- Published on Wednesday, 18 February 2015 09:41
According to many politicians and economists, the "recovery" from one of the longest recessions in history is now underway. They cite low unemployment as evidence; no matter that in the US the figures ignore those not looking for work and the real rate of unemployment is over 20%. Low oil prices and inflation are now clung to as reasons why people will feel better off. That inflation has been understated for years and GDP growth flattered as a result doesn't seem to feature in many economic commentaries. But there are some worrying signs of impending collapse. This chart of the S&P500 US stockmarket index was posted on Twitter by Stacy Herbert yesterday.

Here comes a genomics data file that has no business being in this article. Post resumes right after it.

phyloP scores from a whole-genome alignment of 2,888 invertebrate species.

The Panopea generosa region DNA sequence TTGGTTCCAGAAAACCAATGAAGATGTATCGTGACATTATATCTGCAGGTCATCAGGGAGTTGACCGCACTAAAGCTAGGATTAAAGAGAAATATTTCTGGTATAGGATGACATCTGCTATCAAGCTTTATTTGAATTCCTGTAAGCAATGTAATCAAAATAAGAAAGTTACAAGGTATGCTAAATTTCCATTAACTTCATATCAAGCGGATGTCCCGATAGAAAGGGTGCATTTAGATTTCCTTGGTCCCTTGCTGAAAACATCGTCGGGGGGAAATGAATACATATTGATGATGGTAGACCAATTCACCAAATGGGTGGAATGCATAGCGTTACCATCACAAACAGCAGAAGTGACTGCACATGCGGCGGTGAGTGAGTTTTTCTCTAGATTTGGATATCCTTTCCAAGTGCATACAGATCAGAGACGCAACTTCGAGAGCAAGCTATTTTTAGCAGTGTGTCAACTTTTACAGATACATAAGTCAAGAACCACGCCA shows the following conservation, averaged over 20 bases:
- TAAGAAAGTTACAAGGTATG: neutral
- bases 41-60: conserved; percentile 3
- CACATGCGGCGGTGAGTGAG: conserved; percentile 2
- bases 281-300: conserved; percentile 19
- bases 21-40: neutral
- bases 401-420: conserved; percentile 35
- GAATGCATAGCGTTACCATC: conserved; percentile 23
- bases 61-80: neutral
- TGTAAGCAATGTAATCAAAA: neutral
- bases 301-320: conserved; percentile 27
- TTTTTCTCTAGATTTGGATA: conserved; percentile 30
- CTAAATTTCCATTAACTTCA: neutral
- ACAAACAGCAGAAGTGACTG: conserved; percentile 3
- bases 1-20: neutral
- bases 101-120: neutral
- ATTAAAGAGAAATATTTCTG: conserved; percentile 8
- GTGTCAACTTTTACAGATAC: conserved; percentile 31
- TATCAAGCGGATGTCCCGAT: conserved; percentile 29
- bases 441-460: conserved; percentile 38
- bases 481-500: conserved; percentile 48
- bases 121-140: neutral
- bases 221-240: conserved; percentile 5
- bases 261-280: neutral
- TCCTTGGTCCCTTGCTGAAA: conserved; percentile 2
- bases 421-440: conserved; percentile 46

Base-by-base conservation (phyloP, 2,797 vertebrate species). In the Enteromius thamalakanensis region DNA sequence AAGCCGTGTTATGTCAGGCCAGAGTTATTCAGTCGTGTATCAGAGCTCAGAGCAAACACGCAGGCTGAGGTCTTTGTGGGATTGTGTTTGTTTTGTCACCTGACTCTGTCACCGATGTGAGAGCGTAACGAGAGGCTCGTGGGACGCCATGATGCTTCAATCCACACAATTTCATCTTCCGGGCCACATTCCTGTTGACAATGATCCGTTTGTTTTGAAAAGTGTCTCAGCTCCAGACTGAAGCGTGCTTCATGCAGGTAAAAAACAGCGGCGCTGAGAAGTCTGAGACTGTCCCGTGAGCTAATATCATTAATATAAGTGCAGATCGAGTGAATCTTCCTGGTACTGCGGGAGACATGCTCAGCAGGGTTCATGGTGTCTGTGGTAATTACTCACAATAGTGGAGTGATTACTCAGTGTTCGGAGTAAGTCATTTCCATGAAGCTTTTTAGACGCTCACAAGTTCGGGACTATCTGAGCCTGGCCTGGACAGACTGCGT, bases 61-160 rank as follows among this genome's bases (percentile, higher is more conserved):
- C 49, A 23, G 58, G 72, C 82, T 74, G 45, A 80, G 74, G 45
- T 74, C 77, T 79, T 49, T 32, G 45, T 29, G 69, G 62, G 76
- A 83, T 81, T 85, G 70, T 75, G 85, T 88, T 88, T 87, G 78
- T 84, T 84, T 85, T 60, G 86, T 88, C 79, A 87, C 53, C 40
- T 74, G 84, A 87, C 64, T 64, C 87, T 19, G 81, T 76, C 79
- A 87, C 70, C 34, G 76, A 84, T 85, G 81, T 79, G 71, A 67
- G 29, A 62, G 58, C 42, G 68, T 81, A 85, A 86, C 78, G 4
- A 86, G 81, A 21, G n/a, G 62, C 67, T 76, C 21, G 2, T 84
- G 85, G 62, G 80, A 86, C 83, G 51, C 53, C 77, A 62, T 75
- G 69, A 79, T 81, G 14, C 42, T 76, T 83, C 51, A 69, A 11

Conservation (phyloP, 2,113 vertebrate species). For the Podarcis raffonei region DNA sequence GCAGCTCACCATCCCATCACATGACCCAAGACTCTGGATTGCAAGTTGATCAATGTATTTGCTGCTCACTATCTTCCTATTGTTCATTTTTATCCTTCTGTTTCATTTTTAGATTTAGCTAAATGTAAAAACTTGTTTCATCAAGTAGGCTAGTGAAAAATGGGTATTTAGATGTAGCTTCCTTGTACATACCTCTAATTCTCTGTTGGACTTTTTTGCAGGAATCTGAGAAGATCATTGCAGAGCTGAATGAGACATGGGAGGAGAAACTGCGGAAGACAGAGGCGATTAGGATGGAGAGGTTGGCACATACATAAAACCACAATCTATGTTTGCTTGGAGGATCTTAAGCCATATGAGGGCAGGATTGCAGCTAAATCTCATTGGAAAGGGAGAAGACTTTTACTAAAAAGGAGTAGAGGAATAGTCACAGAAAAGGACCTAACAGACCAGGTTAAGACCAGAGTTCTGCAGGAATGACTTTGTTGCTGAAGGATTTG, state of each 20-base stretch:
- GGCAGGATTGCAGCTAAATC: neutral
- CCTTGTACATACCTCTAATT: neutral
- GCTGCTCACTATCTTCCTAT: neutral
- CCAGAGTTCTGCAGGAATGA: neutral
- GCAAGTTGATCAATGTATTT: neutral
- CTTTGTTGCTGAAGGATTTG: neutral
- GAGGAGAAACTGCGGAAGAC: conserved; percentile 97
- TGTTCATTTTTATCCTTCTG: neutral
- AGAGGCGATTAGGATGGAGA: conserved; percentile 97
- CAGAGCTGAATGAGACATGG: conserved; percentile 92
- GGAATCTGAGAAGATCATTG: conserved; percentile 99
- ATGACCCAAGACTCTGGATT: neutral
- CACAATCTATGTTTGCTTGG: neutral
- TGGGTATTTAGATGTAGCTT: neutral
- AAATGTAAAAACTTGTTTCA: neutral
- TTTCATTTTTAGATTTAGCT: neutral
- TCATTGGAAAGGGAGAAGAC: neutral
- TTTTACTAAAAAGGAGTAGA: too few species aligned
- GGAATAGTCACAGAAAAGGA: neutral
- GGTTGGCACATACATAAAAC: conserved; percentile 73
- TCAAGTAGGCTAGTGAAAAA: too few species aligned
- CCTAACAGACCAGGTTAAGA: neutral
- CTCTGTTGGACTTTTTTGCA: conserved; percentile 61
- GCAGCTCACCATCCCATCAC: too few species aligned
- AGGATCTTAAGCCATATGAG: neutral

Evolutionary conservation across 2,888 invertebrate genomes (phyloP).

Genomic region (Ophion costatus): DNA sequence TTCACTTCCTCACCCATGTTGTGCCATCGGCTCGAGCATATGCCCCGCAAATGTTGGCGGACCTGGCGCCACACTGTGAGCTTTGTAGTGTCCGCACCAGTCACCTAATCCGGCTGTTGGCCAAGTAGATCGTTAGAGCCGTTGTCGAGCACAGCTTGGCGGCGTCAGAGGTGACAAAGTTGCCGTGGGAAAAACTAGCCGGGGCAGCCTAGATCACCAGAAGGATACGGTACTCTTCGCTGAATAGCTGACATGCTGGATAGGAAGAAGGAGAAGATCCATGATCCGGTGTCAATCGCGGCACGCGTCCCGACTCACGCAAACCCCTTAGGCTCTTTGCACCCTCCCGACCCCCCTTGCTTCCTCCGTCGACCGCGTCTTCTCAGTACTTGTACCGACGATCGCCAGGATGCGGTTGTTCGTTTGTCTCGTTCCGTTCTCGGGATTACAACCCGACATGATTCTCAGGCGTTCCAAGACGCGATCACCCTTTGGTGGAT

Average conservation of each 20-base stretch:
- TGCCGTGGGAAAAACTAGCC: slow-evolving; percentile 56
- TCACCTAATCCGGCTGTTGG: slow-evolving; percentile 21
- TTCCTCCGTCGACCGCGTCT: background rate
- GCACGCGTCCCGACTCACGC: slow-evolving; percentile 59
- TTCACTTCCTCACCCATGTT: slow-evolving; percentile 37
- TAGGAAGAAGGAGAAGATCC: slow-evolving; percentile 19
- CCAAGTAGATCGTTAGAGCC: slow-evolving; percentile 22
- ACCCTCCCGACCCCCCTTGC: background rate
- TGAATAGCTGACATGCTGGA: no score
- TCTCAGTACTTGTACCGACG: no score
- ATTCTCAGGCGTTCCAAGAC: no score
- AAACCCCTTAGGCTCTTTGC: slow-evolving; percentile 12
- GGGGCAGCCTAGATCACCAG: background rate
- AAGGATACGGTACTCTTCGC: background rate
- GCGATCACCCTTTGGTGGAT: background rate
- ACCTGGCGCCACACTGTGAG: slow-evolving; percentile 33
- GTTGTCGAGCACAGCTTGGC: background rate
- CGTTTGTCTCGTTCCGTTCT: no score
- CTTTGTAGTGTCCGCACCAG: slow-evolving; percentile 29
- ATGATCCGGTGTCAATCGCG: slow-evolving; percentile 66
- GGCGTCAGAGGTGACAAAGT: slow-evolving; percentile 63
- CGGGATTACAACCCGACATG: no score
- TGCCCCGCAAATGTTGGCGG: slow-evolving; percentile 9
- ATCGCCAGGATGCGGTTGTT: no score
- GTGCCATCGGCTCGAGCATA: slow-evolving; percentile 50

Daily Pickings has referred in the past to unprecedented income inequality which is now greater than immediately before the Wall Street Crash of 1929. The chart below is now three years old and the gap is even wider today.
There will likely be a reversion to the mean or in simple terms, what goes up must come down.
Is the recovery real? Not if you look at an indication of real trade - the Baltic Dry index which is much less subject to manipulation. It follows shipping rates, ie. what people are prepared to pay to ship stuff around the world. The index is at an all-time low because there are too many ships and not enough buyers to justify transporting goods around the world.